CHOMBA MUSIKA, Lusaka
FIRST Lady Esther Lungu yesterday officially opened the inaugural international conference on girls’ education in Africa with a call on delegates to devise strategies aimed at increasing chances of girls’ progression to higher levels of education.
Mrs Lungu challenged the over 500 delegates, who included education specialists, to help find ways of addressing challenges that hinder girls and women from accessing education.
The three-day conference has been organised by the Forum for African Women Educationists (FAWE), in partnership with the Ministry of General Education.
“I am happy that this conference will focus on the girl-child education because education attainment among girls and women still remains very low, especially in rural areas.
“Some of the challenges faced by girls include economic constraints, forced and early child marriages and teen pregnancies, which lead to dropping out of school,” Mrs Lungu said.
The conference, which has attracted 32 African countries, is being held under the theme ‘Towards gender equality in education in Africa: Positioning the youth to champion Africa’s educationist agenda’.
Mrs Lungu said she is happy that special consideration will be given to girls’ low participation in science, technology, engineering, arts, mathematics, technical and vocational education training.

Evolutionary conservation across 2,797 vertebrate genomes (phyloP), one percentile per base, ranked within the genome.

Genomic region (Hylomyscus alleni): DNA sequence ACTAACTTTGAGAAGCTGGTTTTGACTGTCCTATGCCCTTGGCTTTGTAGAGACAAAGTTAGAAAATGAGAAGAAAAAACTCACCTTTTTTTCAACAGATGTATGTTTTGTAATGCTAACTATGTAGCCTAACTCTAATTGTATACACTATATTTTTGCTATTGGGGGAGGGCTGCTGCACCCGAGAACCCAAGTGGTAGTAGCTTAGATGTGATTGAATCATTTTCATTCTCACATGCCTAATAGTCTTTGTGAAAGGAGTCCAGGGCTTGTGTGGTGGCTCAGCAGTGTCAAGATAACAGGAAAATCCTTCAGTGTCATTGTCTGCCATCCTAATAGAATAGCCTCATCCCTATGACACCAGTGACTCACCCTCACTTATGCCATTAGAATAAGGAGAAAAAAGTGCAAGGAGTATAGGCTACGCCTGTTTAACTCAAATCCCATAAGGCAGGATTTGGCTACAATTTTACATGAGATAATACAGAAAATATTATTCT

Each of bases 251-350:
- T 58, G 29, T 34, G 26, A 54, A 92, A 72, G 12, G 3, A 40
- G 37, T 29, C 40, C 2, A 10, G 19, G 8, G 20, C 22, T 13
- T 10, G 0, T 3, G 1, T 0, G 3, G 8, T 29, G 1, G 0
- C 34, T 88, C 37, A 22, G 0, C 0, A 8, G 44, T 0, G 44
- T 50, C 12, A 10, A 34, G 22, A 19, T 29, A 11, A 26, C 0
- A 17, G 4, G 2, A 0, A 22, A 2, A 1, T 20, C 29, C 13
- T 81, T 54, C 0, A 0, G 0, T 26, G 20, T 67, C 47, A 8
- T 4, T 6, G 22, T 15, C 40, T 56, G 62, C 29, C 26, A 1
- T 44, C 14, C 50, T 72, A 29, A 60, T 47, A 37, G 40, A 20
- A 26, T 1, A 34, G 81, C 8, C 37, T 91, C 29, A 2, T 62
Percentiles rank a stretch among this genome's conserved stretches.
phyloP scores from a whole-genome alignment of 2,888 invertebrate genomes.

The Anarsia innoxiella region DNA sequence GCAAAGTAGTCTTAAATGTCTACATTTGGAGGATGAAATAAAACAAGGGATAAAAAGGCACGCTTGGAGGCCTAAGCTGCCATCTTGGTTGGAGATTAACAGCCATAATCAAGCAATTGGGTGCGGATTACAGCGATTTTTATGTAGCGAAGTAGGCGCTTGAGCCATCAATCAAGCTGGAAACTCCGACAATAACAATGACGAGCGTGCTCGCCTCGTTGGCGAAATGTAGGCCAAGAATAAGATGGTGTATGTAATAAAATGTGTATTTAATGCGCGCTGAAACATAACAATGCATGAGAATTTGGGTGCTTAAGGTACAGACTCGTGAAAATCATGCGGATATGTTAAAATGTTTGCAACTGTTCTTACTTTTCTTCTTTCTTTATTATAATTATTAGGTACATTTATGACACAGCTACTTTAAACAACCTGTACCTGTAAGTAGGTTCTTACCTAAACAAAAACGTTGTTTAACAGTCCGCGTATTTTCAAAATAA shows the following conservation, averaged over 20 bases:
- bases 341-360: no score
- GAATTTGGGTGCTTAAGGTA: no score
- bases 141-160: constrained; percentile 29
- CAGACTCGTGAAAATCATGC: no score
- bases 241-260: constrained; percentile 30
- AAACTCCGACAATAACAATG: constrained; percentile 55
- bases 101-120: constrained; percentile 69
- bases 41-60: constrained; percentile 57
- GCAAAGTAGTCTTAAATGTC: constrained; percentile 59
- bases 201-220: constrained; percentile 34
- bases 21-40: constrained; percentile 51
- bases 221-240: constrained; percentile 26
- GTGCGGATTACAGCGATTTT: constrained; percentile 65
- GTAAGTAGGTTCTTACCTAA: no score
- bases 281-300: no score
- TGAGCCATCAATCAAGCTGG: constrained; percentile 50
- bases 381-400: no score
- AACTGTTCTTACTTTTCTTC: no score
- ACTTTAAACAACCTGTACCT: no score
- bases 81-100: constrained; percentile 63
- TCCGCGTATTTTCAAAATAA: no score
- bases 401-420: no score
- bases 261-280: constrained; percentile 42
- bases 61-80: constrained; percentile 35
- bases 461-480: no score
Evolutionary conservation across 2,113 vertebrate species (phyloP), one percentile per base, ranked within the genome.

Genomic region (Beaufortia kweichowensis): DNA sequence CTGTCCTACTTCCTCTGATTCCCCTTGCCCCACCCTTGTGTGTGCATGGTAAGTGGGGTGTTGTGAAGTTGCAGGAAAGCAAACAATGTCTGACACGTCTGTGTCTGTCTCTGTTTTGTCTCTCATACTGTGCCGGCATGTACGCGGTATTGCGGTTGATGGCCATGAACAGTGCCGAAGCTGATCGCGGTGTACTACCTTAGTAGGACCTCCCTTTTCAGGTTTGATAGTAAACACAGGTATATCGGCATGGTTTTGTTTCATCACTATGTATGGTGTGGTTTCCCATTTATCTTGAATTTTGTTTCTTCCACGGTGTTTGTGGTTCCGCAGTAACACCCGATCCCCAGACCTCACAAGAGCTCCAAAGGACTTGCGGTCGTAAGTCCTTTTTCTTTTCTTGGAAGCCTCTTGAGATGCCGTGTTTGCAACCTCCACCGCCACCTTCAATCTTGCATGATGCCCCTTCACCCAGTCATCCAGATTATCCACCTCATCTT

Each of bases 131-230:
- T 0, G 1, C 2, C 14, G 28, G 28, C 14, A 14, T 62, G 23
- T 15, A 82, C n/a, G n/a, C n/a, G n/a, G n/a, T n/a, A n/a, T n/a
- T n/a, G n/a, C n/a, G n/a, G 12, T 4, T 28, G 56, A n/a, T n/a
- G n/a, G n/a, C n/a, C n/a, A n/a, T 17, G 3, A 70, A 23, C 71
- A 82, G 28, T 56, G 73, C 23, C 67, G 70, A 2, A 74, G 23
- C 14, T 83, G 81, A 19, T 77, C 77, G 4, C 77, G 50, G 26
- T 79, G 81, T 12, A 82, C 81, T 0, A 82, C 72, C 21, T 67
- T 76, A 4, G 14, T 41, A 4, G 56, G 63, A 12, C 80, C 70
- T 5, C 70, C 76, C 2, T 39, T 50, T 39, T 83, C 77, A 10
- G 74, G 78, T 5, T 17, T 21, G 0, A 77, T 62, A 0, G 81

“I am also aware that the conference will also address school-related agenda-based violence and creation of school environments that support quality learning outcomes for boys and girls,” she said.
The First Lady commended traditional leaders for introducing by-laws to punish individuals found perpetrating vices that prevent girls from accessing education.
Mrs Lungu, however, said there is need to empower traditional leaders with vehicles and other resources to help them effectively implement programmes that champion girl-child education.
Chief Chamuka and Chieftainess Chiawa were among the delegates.
And Minister of Education Dennis Wanchinga commended the first family for championing empowerment of women and girls.
Dr Wanchinga said Mrs Lungu has used her Esther Lungu Foundation non-governmental organisation to empower the vulnerable in society, especially girls.
And FAWE chairperson Christine Dranzoa appealed to African governments to consider recognising FAWE’s pan-African status at all levels and support its 34 chapters.
Professor Dranzoa said FAWE, which is commemorating 25 years of existence, has provided scholarships to over 30,000 girls and women from primary to tertiary education.